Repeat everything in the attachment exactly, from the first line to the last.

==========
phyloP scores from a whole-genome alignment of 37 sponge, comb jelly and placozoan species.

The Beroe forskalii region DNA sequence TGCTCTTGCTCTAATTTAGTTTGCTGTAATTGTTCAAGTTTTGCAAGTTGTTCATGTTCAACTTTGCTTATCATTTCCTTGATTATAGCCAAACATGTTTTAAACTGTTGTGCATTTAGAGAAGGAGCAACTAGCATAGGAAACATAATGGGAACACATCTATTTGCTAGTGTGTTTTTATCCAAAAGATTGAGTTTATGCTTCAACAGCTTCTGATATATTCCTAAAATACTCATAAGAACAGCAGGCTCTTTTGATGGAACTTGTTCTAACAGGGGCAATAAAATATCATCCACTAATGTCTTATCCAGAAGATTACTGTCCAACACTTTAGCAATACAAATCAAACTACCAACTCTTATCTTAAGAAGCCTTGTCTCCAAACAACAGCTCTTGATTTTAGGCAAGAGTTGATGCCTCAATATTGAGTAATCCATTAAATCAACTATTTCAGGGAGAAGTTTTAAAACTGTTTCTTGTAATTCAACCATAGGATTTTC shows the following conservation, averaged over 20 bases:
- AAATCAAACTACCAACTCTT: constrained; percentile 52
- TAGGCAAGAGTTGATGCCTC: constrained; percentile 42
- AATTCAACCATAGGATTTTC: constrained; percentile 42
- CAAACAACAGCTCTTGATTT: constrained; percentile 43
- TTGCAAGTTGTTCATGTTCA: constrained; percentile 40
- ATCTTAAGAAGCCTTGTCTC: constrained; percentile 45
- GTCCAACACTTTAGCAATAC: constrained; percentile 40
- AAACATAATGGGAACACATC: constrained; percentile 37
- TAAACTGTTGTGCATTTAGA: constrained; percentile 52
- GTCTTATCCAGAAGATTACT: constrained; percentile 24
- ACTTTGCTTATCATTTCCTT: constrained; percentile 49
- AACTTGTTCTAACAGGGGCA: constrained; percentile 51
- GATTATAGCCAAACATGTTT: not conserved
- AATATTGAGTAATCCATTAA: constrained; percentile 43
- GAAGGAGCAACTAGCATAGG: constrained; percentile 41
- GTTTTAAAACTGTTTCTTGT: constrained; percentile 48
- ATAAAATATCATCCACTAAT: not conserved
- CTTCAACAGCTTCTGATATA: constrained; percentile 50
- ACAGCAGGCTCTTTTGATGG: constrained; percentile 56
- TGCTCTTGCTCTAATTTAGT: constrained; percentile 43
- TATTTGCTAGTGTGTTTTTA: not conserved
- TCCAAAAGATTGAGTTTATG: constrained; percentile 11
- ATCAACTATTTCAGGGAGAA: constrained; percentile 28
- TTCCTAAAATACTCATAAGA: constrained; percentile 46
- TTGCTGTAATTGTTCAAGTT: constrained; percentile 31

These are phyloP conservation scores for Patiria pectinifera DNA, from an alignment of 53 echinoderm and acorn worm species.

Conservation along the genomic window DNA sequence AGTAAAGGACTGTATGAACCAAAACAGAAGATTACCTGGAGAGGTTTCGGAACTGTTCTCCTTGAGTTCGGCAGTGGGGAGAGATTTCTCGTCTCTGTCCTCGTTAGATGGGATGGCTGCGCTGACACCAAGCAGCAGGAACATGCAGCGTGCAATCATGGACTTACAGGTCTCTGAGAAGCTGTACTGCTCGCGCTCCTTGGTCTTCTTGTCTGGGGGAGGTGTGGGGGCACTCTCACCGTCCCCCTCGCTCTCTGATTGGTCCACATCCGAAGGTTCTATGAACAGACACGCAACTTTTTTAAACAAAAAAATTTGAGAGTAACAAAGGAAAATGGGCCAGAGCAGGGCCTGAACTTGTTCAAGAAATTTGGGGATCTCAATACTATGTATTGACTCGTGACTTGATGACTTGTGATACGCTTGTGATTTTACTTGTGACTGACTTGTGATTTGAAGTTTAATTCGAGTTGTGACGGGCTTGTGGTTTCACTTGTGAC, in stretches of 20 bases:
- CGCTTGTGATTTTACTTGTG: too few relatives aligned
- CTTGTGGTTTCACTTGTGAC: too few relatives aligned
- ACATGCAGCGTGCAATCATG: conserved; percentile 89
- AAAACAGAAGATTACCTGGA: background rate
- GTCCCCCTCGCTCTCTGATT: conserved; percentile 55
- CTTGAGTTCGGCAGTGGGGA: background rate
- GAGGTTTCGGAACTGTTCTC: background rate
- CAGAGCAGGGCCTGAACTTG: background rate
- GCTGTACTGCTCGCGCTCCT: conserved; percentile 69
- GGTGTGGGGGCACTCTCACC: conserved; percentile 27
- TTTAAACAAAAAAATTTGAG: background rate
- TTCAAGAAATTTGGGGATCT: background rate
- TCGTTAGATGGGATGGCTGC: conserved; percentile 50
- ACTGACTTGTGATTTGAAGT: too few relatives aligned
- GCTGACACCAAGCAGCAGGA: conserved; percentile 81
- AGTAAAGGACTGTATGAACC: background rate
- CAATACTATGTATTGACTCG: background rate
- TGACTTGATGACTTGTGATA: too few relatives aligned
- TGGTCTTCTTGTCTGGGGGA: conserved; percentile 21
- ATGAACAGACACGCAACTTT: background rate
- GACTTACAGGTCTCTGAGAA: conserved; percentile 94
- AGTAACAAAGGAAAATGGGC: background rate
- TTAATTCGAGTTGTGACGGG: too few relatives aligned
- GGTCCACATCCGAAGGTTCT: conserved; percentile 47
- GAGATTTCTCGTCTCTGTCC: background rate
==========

phyloP scores from a whole-genome alignment of 37 sponge, comb jelly and placozoan species.

The Beroe forskalii region DNA sequence TGCTCTTGCTCTAATTTAGTTTGCTGTAATTGTTCAAGTTTTGCAAGTTGTTCATGTTCAACTTTGCTTATCATTTCCTTGATTATAGCCAAACATGTTTTAAACTGTTGTGCATTTAGAGAAGGAGCAACTAGCATAGGAAACATAATGGGAACACATCTATTTGCTAGTGTGTTTTTATCCAAAAGATTGAGTTTATGCTTCAACAGCTTCTGATATATTCCTAAAATACTCATAAGAACAGCAGGCTCTTTTGATGGAACTTGTTCTAACAGGGGCAATAAAATATCATCCACTAATGTCTTATCCAGAAGATTACTGTCCAACACTTTAGCAATACAAATCAAACTACCAACTCTTATCTTAAGAAGCCTTGTCTCCAAACAACAGCTCTTGATTTTAGGCAAGAGTTGATGCCTCAATATTGAGTAATCCATTAAATCAACTATTTCAGGGAGAAGTTTTAAAACTGTTTCTTGTAATTCAACCATAGGATTTTC shows the following conservation, averaged over 20 bases:
- AAATCAAACTACCAACTCTT: constrained; percentile 52
- TAGGCAAGAGTTGATGCCTC: constrained; percentile 42
- AATTCAACCATAGGATTTTC: constrained; percentile 42
- CAAACAACAGCTCTTGATTT: constrained; percentile 43
- TTGCAAGTTGTTCATGTTCA: constrained; percentile 40
- ATCTTAAGAAGCCTTGTCTC: constrained; percentile 45
- GTCCAACACTTTAGCAATAC: constrained; percentile 40
- AAACATAATGGGAACACATC: constrained; percentile 37
- TAAACTGTTGTGCATTTAGA: constrained; percentile 52
- GTCTTATCCAGAAGATTACT: constrained; percentile 24
- ACTTTGCTTATCATTTCCTT: constrained; percentile 49
- AACTTGTTCTAACAGGGGCA: constrained; percentile 51
- GATTATAGCCAAACATGTTT: not conserved
- AATATTGAGTAATCCATTAA: constrained; percentile 43
- GAAGGAGCAACTAGCATAGG: constrained; percentile 41
- GTTTTAAAACTGTTTCTTGT: constrained; percentile 48
- ATAAAATATCATCCACTAAT: not conserved
- CTTCAACAGCTTCTGATATA: constrained; percentile 50
- ACAGCAGGCTCTTTTGATGG: constrained; percentile 56
- TGCTCTTGCTCTAATTTAGT: constrained; percentile 43
- TATTTGCTAGTGTGTTTTTA: not conserved
- TCCAAAAGATTGAGTTTATG: constrained; percentile 11
- ATCAACTATTTCAGGGAGAA: constrained; percentile 28
- TTCCTAAAATACTCATAAGA: constrained; percentile 46
- TTGCTGTAATTGTTCAAGTT: constrained; percentile 31

These are phyloP conservation scores for Patiria pectinifera DNA, from an alignment of 53 echinoderm and acorn worm species.

Conservation along the genomic window DNA sequence AGTAAAGGACTGTATGAACCAAAACAGAAGATTACCTGGAGAGGTTTCGGAACTGTTCTCCTTGAGTTCGGCAGTGGGGAGAGATTTCTCGTCTCTGTCCTCGTTAGATGGGATGGCTGCGCTGACACCAAGCAGCAGGAACATGCAGCGTGCAATCATGGACTTACAGGTCTCTGAGAAGCTGTACTGCTCGCGCTCCTTGGTCTTCTTGTCTGGGGGAGGTGTGGGGGCACTCTCACCGTCCCCCTCGCTCTCTGATTGGTCCACATCCGAAGGTTCTATGAACAGACACGCAACTTTTTTAAACAAAAAAATTTGAGAGTAACAAAGGAAAATGGGCCAGAGCAGGGCCTGAACTTGTTCAAGAAATTTGGGGATCTCAATACTATGTATTGACTCGTGACTTGATGACTTGTGATACGCTTGTGATTTTACTTGTGACTGACTTGTGATTTGAAGTTTAATTCGAGTTGTGACGGGCTTGTGGTTTCACTTGTGAC, in stretches of 20 bases:
- CGCTTGTGATTTTACTTGTG: too few relatives aligned
- CTTGTGGTTTCACTTGTGAC: too few relatives aligned
- ACATGCAGCGTGCAATCATG: conserved; percentile 89
- AAAACAGAAGATTACCTGGA: background rate
- GTCCCCCTCGCTCTCTGATT: conserved; percentile 55
- CTTGAGTTCGGCAGTGGGGA: background rate
- GAGGTTTCGGAACTGTTCTC: background rate
- CAGAGCAGGGCCTGAACTTG: background rate
- GCTGTACTGCTCGCGCTCCT: conserved; percentile 69
- GGTGTGGGGGCACTCTCACC: conserved; percentile 27
- TTTAAACAAAAAAATTTGAG: background rate
- TTCAAGAAATTTGGGGATCT: background rate
- TCGTTAGATGGGATGGCTGC: conserved; percentile 50
- ACTGACTTGTGATTTGAAGT: too few relatives aligned
- GCTGACACCAAGCAGCAGGA: conserved; percentile 81
- AGTAAAGGACTGTATGAACC: background rate
- CAATACTATGTATTGACTCG: background rate
- TGACTTGATGACTTGTGATA: too few relatives aligned
- TGGTCTTCTTGTCTGGGGGA: conserved; percentile 21
- ATGAACAGACACGCAACTTT: background rate
- GACTTACAGGTCTCTGAGAA: conserved; percentile 94
- AGTAACAAAGGAAAATGGGC: background rate
- TTAATTCGAGTTGTGACGGG: too few relatives aligned
- GGTCCACATCCGAAGGTTCT: conserved; percentile 47
- GAGATTTCTCGTCTCTGTCC: background rate